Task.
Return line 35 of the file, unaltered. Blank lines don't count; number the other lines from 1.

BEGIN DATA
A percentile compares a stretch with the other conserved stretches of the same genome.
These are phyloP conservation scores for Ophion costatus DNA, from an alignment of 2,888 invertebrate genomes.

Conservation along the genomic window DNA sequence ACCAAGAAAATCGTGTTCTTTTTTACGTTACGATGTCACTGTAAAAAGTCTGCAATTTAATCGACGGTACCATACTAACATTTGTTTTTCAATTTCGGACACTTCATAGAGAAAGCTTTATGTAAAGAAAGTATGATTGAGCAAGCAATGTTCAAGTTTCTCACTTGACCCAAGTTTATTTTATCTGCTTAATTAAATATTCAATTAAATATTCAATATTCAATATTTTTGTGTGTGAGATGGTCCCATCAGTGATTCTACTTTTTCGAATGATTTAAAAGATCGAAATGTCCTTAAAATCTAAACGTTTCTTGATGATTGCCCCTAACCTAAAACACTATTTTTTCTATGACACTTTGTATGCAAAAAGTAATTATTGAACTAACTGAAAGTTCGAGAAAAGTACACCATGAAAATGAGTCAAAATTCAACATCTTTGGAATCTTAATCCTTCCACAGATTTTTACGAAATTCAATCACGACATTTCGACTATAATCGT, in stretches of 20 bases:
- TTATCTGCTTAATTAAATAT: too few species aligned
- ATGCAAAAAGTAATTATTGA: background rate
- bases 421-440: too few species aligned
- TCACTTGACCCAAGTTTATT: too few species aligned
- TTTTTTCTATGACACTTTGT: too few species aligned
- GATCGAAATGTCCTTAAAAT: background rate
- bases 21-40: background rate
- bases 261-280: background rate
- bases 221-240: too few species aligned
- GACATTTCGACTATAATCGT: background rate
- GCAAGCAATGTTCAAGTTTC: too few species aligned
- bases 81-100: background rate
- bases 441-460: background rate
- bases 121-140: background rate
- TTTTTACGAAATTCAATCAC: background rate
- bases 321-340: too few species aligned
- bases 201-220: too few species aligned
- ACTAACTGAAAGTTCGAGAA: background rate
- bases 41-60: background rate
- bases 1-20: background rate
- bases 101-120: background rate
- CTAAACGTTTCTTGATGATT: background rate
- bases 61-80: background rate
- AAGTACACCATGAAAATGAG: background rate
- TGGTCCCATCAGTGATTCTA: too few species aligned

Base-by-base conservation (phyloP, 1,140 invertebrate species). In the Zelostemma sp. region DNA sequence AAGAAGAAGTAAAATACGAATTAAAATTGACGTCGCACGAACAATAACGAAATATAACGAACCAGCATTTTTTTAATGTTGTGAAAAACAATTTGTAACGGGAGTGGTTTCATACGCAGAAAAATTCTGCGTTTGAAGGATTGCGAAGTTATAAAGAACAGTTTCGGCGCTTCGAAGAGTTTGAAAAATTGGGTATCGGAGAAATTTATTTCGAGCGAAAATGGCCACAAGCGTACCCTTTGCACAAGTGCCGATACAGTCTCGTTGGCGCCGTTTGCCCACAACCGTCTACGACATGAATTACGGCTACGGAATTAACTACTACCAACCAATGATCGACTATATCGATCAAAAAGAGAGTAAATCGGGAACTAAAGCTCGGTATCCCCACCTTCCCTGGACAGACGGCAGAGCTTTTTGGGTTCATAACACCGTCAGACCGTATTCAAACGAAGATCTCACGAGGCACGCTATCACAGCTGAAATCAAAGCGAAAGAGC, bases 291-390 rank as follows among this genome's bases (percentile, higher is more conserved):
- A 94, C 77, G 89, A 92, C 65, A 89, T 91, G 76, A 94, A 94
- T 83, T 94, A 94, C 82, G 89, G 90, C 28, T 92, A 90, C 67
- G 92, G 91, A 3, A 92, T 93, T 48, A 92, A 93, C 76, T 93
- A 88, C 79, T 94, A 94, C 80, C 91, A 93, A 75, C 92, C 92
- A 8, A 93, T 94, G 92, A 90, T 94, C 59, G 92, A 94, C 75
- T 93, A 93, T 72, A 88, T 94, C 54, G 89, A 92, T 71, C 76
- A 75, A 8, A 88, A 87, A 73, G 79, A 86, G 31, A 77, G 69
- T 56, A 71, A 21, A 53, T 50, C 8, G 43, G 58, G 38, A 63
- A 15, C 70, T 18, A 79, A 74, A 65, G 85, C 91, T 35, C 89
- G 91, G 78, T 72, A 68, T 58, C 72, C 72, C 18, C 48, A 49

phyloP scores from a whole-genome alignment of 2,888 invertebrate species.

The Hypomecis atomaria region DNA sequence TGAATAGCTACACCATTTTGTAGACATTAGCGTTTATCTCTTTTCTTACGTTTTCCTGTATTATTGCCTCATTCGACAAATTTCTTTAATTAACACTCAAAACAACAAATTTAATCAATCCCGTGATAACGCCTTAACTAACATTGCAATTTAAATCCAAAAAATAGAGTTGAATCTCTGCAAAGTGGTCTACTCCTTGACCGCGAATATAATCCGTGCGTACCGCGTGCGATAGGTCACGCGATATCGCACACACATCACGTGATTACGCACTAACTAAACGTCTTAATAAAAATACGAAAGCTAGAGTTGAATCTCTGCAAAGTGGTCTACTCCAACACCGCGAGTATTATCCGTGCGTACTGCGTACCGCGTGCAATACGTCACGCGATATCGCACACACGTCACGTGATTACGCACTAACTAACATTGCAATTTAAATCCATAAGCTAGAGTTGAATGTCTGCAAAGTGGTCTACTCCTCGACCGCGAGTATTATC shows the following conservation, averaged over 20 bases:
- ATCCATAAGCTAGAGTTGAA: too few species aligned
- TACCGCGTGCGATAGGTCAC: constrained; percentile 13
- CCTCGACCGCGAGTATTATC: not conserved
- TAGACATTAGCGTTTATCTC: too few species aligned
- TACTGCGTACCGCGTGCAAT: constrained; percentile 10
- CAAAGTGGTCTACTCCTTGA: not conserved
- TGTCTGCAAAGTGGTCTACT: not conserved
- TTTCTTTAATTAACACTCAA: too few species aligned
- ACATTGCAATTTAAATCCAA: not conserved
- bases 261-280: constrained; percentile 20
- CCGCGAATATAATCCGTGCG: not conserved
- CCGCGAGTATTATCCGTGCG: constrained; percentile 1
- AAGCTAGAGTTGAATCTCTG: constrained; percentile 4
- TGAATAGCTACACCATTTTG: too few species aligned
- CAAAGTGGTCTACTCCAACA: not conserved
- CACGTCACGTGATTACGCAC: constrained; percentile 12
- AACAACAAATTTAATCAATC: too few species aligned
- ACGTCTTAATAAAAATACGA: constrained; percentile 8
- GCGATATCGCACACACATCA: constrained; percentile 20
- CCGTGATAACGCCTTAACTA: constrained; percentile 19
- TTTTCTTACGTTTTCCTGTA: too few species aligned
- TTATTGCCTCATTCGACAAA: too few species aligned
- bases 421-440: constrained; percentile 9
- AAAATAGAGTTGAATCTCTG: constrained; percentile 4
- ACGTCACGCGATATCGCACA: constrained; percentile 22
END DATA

- T 93, A 93, T 72, A 88, T 94, C 54, G 89, A 92, T 71, C 76